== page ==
Do you have an invention?
When you have an idea for a new invention, the excitement you feel can be hard to contain. In the space of a few moments, you see yourself bringing a desirable new product to market and earning millions of dollars in the process.
Unfortunately, the invention process is complicated. Getting your new product from an idea to an actual item on store shelves requires a great deal of time and effort. It’s also essential that you protect your innovation with a patent application so that you can prevent others from taking advantage of your creativity.
Although the invention process looks a little different each time, there are still certain steps that you can expect to take.
Develop and Document Your Idea
You need much more than a vague concept to get started. Accordingly, you may have to spend some time developing your idea.
Keep in mind that most inventions are created in order to solve a problem. As you work to develop your idea, maintain your focus on the problem that you are trying to solve. You may want to keep notes relating to your research, experiments and development efforts.
Prior to 2013, the United States had a “first to invent” patenting system. In the event that two inventors submitted highly similar patent applications, the United States Patent and Trademark Office would award any resulting patent to the applicant who could prove that they had the idea and developed it first, regardless of whether or not they were the first to file a patent application.
In March 2013, U.S. patent law changed, and the system became a “first to file” patent system. This means that keeping dated, witnessed documentation of your development process has become less critical. Nonetheless, you may want to keep plenty of notes to document your process in case another party ever disputes your claim to the invention.
Complete a Patent Search
It is possible for any inventor to conduct a patent search in the online records of the USPTO. The online system enables inventors to look for any existing patents that may be similar to their new invention. For an invention to be patentable, it must be unique and non-obvious. If you discover prior art in your patent search that is duplicative of your invention, then you may need to re-focus your efforts.
Do Some Market Research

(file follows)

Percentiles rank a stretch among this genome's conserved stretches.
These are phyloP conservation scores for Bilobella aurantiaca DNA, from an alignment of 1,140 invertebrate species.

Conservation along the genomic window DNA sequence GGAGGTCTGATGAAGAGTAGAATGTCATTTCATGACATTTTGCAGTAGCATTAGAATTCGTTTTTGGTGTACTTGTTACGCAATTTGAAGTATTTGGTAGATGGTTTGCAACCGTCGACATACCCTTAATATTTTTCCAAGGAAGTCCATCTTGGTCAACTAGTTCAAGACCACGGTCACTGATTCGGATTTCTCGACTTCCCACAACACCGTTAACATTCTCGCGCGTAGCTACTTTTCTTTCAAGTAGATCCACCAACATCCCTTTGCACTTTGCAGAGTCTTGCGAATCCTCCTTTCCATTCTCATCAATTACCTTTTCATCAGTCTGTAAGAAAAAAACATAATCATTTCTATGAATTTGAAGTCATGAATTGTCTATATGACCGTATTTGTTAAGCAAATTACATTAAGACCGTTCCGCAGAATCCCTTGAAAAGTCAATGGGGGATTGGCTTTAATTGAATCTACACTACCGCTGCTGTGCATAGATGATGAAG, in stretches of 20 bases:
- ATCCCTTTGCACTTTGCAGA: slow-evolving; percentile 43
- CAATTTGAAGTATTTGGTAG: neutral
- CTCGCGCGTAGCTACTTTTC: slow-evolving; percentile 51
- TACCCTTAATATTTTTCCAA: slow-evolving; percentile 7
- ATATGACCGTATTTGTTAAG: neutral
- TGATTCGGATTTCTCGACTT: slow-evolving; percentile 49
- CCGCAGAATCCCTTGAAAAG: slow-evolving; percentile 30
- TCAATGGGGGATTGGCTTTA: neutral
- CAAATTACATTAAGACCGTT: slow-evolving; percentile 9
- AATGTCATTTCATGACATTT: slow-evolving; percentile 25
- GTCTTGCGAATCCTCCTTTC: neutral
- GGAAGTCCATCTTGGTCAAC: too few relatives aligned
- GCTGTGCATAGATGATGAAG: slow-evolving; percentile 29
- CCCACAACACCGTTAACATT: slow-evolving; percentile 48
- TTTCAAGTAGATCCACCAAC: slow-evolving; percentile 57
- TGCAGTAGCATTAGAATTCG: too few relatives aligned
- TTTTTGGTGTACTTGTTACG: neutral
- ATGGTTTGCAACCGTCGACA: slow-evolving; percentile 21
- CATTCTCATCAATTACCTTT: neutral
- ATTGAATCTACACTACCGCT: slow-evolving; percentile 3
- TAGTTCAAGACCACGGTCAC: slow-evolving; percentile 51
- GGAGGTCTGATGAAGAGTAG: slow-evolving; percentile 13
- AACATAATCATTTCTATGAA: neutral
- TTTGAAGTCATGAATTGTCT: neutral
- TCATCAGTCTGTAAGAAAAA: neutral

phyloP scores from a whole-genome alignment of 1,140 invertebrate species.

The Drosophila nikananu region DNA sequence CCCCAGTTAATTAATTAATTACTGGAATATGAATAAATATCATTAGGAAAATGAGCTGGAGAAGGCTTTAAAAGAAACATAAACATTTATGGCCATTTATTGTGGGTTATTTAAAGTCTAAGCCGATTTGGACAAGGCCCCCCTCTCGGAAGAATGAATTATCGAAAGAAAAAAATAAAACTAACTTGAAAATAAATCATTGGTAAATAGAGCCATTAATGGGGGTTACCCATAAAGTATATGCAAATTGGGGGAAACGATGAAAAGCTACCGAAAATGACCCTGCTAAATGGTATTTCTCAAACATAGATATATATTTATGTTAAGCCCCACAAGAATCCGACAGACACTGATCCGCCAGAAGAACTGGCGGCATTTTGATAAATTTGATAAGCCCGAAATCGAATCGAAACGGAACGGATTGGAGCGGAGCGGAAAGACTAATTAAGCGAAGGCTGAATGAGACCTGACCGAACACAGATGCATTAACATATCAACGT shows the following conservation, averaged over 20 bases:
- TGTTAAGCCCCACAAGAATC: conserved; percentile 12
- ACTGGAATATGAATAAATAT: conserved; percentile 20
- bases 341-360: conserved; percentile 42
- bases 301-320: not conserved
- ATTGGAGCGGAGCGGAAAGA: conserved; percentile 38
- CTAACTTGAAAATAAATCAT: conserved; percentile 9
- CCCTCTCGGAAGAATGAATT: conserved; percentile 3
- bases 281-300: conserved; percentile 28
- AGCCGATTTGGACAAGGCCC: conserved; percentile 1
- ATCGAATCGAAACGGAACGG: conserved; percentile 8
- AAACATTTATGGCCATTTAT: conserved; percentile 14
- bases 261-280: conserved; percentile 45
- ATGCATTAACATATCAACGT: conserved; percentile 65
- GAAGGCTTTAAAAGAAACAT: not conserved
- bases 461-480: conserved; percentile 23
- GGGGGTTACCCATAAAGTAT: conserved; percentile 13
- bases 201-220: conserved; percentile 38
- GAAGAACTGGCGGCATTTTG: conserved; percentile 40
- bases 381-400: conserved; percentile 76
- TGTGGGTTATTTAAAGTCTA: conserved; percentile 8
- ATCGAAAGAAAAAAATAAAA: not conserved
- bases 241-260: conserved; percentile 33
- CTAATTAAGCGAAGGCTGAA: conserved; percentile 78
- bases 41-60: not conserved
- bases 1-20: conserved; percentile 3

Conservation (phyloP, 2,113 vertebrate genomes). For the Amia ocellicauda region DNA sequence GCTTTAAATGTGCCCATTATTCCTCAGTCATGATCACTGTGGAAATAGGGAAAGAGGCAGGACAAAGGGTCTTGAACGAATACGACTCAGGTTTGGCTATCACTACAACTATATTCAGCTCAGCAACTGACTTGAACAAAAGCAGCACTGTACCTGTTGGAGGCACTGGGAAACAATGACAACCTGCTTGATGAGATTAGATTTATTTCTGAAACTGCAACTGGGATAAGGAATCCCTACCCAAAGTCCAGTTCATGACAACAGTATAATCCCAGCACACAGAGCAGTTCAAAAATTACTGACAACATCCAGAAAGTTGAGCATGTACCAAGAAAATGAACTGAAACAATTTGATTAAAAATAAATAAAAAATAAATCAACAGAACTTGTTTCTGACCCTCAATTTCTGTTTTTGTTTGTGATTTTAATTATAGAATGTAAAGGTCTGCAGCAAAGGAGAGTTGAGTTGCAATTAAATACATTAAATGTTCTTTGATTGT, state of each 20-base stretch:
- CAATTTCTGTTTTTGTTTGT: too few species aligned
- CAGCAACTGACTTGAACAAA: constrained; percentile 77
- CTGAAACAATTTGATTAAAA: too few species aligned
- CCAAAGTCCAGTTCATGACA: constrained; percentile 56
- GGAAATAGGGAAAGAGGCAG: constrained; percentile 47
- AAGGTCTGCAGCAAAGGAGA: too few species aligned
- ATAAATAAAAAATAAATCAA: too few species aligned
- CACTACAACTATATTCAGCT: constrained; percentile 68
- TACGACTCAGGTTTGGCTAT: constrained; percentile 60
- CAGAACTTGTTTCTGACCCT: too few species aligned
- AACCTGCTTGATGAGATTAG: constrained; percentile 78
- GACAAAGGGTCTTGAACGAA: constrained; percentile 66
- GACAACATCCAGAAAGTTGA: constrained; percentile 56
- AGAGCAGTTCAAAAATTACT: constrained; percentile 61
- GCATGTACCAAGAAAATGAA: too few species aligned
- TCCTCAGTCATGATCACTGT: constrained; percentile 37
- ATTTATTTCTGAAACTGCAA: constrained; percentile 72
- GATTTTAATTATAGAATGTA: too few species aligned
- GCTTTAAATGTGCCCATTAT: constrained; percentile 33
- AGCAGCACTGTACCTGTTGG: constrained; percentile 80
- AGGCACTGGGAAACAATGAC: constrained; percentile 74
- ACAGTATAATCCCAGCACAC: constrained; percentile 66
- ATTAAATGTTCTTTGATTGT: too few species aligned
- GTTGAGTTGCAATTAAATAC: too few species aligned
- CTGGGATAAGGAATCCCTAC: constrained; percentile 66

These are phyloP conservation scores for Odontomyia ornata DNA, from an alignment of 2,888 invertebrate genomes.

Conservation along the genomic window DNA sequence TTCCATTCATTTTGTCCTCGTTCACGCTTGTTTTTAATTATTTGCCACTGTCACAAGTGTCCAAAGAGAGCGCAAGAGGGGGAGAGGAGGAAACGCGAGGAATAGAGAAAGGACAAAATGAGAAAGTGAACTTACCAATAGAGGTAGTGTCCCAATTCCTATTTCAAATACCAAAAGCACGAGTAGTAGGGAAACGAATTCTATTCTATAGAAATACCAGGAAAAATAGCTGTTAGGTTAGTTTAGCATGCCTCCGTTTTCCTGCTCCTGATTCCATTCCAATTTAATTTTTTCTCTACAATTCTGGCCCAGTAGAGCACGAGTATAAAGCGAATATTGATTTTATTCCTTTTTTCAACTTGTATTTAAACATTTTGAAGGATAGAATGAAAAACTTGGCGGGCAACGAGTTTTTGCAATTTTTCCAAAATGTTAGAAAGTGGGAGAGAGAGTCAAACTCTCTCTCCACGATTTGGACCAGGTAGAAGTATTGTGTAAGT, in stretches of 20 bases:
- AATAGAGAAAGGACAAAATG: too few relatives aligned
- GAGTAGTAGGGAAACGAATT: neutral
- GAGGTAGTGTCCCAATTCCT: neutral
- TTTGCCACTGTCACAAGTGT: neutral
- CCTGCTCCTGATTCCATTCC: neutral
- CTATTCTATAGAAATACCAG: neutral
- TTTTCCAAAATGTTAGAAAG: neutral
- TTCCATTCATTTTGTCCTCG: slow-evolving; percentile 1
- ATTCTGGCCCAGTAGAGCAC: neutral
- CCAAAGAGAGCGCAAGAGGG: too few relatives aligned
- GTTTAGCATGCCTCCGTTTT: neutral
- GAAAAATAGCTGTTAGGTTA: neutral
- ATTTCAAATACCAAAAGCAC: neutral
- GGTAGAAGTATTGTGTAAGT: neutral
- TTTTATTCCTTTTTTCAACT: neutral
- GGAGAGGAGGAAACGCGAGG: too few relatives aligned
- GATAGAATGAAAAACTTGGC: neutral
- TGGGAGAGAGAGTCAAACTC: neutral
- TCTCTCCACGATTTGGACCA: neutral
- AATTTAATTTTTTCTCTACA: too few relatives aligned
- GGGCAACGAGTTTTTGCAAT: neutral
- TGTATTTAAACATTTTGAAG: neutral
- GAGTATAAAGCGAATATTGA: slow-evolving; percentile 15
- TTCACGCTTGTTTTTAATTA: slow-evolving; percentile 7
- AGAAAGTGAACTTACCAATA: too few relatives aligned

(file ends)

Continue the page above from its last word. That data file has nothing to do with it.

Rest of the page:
Did you know that as many as 95 percent of all patents don’t end up being profitable for the inventor? Usually, this is because the invented item just isn’t something that people need or want. Consequently, it may be sensible to do some market research. Is your invention one that people will actually buy?
Obtaining a patent, developing a product and marketing it are all time-consuming and expensive processes. It makes sense to ensure that there is a good possibility that you can make money from your idea down the road before investing too much time and money.
Take a look at other similar products that are already on the market. How much are they selling for? Will it be possible to manufacture and distribute your product at an affordable cost that makes your retail price reasonable?
Market research can be indispensable to determining whether or not you continue with the next steps of the invention process.
Build a Prototype
This is the step in which your idea becomes tangible. You may build the prototype yourself or hire a manufacturing company to do it for you.
Usually, a prototype begins with drawings. Once again, this is something you can do yourself or hire out. Next, you may create a mockup out of any material that can make a passable 3-D model of your idea. It’s then possible to create a working model.
The prototype is a critical step because it may reveal flaws or missing components in your idea. In fact, you may find yourself going back to the drawing board. That’s perfectly all right. Most inventions are the product of a lot of trial and error.
File a Patent Application
When you, at last, have a working prototype of your invention, you probably have most of the kinks figured out. This means that it’s a good time to think about protecting your idea. Typically, this means filing a patent application.
You may file an application for a utility patent, which covers machines or processes, or a design patent, which covers ornamental designs.
Some inventors elect to write and file the patent application by themselves. However, this rarely is advisable. The application will be reviewed by a lawyer at the USPTO who is likely to issue arguments against the patentability of the invention. Having a qualified intellectual property attorney draft and file your patent application usually makes the process go a little more smoothly. The Examiner at the USPTO still may initially deny a patent, but your attorney will be prepared to file legal arguments that could change the Examiner’s mind.
Work on Fundraising, Manufacturing and Marketing
Now that your invention is “patent pending,” you are ready to move on to disclosing your invention to people and entities that might be able to help you with financing, manufacturing and marketing. This may involve writing up a business plan and setting up your own company. Alternatively, some inventors choose to license their patent rights to a company that will handle things like manufacturing, distribution and marketing.
If you do plan to enter into any legal agreements or licenses with another party, then it’s wise to consult with a patent attorney to ensure that any documents that you consider signing fully protect your interests.
Talk to Williams IP Law
Do you have a great idea that you would like to turn into a marketable product? If so, then give Williams IP Law a call. We are experienced at providing guidance to inventors regardless of where they are in the invention process. Whether you need help with drafting and filing a patent application or deciding if a proposed licensing agreement really is a good deal, Williams IP Law has the knowledge needed to advise you.